I found a new variable through data mining. It is a short double period variable. Data consists of two blended stars, while the fainter one is almost 3 mag fainter, 8" away (see ASAS-SN link below). I've also proven that the brighter star is variable.
Two periods have been found, also SWASP data show a clear GDOR-ish shape: 0.05751797 d and 0.05943872 d. They both look rather sinusoidal. J-K= 0.14, B-V= 0.27.
Here's the ASAS-SN link for both stars, so you won't have to spend time on waiting for data again: https://asas-sn.osu.edu/light_curves/9fc71210-c8c6-4fd4-99d2-37b27a0bf4…
My first suggestion was a SXPHE(B) variable, because all GDOR variables on VSX have much longer period. Sometimes there are, but those are GDOR+DSCT with three or more periods (here I have 2). But there aren't many SXPHE(B)s on VSX (only 8), also they all have amplitude larger (0.2-0.7 mag) than this one (~0.05 mag). What's more, the ratio is much smaller than there (mostly ~0.8 on SXPHE(B)'s, here we have almost 0.97. And, isn't the star too blue? The other solution might be BCEP, however on vartypes.txt list, it suggests period to be at least 0.1 day. There's also a BCEPS type, but we have 0.015-0.04 days there. My star is between those.
Small amplitude made me think that the fainter companion might be variable. To find a solution, I have attempted to submit a tricky position, where only one of stars would be inside aperture. Here are two links of ASAS-SN submissions, which are in different positions (just by ~2"), showing a little larger scatter, but with smaller brightness (because companion was not included). That should be enough to see, that the bright (11 mag) star is actually variable.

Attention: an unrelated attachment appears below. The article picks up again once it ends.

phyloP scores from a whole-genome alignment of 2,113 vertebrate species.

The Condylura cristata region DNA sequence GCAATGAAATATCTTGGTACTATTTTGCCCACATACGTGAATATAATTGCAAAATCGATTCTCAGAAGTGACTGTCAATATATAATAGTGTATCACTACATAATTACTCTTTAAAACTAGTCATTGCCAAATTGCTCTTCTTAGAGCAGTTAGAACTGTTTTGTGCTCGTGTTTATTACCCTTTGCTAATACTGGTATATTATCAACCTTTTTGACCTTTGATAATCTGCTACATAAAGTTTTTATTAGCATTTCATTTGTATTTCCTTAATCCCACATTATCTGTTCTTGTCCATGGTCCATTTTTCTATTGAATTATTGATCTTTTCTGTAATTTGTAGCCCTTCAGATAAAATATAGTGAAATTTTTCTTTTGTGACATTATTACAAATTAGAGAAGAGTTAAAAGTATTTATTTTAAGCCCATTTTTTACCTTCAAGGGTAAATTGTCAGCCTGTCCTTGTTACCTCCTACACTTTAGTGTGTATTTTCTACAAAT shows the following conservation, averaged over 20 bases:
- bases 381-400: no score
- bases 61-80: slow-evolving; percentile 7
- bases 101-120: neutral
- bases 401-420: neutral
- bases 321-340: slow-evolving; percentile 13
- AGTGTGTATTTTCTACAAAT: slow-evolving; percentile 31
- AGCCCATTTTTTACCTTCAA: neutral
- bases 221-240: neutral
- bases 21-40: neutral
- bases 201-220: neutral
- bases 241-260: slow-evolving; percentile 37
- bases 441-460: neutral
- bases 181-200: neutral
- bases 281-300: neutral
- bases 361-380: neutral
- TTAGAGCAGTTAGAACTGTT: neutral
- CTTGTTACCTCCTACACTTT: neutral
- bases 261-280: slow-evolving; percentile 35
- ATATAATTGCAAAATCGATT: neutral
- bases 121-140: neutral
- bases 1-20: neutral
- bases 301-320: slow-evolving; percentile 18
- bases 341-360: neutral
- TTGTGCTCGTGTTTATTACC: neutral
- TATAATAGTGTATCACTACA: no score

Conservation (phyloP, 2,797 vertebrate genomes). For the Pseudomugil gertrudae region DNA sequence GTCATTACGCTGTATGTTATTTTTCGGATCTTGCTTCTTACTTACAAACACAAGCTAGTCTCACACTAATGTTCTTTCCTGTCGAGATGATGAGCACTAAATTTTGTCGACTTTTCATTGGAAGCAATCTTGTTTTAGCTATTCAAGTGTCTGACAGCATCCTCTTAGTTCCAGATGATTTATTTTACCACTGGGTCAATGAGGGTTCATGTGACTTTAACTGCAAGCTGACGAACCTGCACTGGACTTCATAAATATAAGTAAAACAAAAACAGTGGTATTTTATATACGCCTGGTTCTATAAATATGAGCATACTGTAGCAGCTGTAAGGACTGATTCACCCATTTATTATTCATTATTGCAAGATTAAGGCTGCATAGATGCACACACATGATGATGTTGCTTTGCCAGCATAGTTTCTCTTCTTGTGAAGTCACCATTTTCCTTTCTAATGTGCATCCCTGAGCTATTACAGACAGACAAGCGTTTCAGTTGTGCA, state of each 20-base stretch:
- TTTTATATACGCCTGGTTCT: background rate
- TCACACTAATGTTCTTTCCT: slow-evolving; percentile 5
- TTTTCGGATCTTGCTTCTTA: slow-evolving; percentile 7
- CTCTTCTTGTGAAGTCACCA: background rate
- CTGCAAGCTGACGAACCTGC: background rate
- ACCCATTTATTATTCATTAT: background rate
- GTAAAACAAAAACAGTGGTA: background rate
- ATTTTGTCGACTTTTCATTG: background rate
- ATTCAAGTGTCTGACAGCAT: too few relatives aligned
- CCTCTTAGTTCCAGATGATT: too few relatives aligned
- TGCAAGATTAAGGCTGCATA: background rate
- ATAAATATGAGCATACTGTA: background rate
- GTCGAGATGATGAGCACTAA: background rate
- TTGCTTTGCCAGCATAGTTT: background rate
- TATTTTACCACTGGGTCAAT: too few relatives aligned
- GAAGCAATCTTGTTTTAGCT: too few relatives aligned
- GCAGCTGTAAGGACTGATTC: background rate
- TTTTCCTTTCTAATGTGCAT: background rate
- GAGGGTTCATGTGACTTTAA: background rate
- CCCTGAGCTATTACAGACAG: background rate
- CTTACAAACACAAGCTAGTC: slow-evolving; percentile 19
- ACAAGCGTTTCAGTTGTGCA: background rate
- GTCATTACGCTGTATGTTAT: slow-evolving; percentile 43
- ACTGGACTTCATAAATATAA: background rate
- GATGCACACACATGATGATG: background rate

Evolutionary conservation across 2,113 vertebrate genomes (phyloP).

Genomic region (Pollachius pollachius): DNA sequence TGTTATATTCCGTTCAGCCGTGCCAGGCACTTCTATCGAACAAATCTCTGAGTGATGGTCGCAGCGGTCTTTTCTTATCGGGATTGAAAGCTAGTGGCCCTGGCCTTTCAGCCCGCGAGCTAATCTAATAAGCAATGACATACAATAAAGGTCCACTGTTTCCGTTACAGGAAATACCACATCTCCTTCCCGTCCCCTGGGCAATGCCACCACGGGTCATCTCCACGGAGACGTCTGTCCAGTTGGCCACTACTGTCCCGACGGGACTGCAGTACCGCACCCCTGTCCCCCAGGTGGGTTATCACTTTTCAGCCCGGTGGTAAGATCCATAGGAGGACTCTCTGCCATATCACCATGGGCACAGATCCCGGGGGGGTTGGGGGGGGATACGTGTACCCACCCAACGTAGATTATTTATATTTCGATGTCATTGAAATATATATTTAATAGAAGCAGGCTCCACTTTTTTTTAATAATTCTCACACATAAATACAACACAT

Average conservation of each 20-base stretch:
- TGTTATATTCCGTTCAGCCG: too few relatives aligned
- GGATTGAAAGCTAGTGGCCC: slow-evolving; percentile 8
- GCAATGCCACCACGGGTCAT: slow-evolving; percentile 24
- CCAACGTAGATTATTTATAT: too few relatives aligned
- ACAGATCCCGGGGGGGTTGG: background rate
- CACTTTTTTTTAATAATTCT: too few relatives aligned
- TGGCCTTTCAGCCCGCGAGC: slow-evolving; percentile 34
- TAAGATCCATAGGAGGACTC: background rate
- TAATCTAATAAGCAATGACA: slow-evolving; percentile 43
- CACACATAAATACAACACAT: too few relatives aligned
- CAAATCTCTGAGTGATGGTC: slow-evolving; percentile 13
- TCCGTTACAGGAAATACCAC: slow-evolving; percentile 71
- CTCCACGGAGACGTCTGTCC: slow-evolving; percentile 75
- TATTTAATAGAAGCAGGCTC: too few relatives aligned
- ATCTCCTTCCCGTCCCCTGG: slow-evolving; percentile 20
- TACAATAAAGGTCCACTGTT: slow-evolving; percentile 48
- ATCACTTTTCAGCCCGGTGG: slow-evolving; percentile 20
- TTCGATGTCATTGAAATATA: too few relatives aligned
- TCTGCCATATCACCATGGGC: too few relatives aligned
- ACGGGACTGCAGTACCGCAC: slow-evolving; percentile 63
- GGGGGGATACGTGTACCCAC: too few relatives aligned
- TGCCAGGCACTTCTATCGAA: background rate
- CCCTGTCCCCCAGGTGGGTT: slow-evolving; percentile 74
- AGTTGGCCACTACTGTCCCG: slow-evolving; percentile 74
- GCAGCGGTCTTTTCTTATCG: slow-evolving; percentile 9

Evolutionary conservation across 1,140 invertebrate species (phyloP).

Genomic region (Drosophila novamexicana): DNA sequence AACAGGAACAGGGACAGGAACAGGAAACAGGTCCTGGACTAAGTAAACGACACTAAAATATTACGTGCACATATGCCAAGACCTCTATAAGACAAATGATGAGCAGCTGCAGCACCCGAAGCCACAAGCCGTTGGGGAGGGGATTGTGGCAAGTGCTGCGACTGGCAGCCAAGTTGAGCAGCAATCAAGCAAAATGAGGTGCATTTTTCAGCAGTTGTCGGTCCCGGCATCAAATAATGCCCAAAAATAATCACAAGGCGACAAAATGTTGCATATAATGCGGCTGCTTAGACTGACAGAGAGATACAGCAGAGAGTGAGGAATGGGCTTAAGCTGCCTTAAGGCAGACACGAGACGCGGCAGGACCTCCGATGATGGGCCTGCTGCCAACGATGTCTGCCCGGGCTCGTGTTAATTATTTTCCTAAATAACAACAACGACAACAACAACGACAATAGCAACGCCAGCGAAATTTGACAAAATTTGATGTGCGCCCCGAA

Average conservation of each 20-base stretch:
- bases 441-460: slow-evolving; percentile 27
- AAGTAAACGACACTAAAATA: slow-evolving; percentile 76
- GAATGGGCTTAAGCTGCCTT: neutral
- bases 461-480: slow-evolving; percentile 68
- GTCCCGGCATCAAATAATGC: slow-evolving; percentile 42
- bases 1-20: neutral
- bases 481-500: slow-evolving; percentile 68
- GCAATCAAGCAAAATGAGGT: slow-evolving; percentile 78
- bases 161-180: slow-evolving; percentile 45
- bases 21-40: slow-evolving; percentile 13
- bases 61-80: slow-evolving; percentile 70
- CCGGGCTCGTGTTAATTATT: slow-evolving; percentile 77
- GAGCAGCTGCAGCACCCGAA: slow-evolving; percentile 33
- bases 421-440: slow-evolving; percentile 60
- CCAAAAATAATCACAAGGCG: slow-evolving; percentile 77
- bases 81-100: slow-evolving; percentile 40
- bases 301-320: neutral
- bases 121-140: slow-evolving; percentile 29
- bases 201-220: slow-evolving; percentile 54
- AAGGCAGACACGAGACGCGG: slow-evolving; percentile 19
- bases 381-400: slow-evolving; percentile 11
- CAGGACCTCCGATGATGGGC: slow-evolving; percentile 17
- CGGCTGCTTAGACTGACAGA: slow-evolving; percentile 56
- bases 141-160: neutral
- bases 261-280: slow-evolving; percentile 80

What are your thoughts about it? Is it actually BCEPS?
Later analysis have shown it's a multiperiodic DSCT variable. I was misinformed that more than one period would indicate a different type.
DSCT+GDOR are indeed DSCT and GDOR types, having typical periods for both (shorter and longer). No reason to be a SXPHE too, also periods are typical for DSCT, not for BCEP or BCEPS.